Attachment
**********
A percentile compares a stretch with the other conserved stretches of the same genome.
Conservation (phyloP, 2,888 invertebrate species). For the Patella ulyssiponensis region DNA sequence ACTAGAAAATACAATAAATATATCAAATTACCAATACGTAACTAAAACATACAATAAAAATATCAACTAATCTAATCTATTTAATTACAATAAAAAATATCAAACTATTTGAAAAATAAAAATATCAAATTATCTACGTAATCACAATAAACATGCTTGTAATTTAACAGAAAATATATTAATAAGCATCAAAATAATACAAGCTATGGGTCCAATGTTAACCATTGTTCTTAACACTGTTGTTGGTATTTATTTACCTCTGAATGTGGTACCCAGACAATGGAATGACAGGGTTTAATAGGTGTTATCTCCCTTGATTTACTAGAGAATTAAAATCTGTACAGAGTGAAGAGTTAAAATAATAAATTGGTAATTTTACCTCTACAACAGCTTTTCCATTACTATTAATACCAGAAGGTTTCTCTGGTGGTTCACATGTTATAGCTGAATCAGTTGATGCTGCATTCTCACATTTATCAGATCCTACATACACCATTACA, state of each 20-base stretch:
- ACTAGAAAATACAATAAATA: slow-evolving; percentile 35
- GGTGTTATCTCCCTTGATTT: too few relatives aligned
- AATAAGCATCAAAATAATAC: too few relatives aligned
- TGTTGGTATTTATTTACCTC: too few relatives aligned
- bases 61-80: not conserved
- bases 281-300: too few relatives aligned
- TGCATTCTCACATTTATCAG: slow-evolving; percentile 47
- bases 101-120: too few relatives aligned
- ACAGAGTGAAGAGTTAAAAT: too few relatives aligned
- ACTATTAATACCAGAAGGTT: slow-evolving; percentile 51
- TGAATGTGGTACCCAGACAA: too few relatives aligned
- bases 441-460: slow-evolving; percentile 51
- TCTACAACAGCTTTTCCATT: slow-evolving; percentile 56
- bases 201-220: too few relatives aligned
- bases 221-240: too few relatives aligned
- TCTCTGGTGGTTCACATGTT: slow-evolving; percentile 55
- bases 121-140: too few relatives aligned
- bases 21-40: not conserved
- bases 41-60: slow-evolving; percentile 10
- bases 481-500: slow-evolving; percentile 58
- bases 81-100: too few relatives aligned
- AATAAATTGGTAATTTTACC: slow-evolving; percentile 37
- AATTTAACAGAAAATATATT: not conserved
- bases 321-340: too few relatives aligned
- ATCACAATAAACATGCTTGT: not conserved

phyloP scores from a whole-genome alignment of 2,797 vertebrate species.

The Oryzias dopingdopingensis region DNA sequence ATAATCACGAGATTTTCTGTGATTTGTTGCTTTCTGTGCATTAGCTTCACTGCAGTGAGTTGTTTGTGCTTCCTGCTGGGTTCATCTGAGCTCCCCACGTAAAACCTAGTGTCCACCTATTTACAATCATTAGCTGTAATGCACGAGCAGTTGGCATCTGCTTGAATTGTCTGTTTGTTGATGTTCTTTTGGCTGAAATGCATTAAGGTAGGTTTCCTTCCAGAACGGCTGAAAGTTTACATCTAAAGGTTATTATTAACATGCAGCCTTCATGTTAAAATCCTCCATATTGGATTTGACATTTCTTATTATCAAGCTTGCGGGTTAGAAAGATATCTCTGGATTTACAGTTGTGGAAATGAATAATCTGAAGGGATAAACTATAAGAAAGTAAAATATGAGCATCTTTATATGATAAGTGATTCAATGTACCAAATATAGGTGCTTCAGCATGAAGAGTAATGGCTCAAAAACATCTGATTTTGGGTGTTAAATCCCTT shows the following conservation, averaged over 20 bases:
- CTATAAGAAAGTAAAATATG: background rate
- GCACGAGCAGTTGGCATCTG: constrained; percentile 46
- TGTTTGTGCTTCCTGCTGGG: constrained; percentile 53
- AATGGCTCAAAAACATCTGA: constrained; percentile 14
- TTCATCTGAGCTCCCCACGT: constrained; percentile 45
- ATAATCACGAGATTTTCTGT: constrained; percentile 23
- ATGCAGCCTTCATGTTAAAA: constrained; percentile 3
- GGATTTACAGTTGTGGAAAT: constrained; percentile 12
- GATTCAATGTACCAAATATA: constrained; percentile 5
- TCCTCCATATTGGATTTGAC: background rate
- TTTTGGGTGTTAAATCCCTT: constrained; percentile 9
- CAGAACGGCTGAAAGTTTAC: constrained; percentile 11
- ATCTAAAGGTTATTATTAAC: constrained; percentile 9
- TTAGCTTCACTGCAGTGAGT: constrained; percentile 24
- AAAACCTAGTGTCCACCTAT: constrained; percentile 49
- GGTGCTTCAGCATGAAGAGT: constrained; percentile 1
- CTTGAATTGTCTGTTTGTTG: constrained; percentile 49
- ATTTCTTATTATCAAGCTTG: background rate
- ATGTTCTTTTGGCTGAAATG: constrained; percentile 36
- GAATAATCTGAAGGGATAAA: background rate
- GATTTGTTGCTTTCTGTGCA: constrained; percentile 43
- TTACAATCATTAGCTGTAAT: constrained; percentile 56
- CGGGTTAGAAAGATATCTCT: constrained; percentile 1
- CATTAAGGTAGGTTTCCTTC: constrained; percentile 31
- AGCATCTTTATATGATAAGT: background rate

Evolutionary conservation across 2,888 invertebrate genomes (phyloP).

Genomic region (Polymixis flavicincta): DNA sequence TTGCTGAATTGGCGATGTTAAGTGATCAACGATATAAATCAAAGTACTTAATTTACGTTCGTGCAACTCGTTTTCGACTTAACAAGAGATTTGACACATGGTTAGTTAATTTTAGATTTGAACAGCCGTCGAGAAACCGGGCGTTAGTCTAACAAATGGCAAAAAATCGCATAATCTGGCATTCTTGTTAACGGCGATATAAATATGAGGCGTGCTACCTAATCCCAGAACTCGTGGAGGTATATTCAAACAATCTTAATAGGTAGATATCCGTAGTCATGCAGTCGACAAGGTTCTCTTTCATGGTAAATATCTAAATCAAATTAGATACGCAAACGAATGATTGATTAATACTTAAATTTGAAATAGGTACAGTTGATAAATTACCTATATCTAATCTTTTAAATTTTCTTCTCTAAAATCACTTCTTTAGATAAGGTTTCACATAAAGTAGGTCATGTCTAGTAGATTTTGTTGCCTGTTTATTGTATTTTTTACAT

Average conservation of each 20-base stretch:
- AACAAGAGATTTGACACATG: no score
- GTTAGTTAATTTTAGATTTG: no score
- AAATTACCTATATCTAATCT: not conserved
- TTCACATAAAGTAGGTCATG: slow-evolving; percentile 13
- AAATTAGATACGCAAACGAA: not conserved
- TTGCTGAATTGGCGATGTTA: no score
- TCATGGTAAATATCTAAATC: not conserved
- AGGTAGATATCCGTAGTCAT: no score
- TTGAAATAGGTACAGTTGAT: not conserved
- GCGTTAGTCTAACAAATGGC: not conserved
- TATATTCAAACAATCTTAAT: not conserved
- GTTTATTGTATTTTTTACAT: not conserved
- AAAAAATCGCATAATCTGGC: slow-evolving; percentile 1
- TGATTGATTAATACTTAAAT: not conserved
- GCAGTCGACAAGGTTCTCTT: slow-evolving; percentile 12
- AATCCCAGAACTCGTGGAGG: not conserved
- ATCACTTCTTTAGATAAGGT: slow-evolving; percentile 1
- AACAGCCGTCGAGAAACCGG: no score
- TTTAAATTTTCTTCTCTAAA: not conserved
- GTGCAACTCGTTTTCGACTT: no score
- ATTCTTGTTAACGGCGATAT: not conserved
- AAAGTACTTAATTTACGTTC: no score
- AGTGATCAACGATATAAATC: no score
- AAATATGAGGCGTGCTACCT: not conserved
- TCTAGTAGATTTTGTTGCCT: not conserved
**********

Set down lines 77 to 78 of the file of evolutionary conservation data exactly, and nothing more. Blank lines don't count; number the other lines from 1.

- GTGCAACTCGTTTTCGACTT: no score
- ATTCTTGTTAACGGCGATAT: not conserved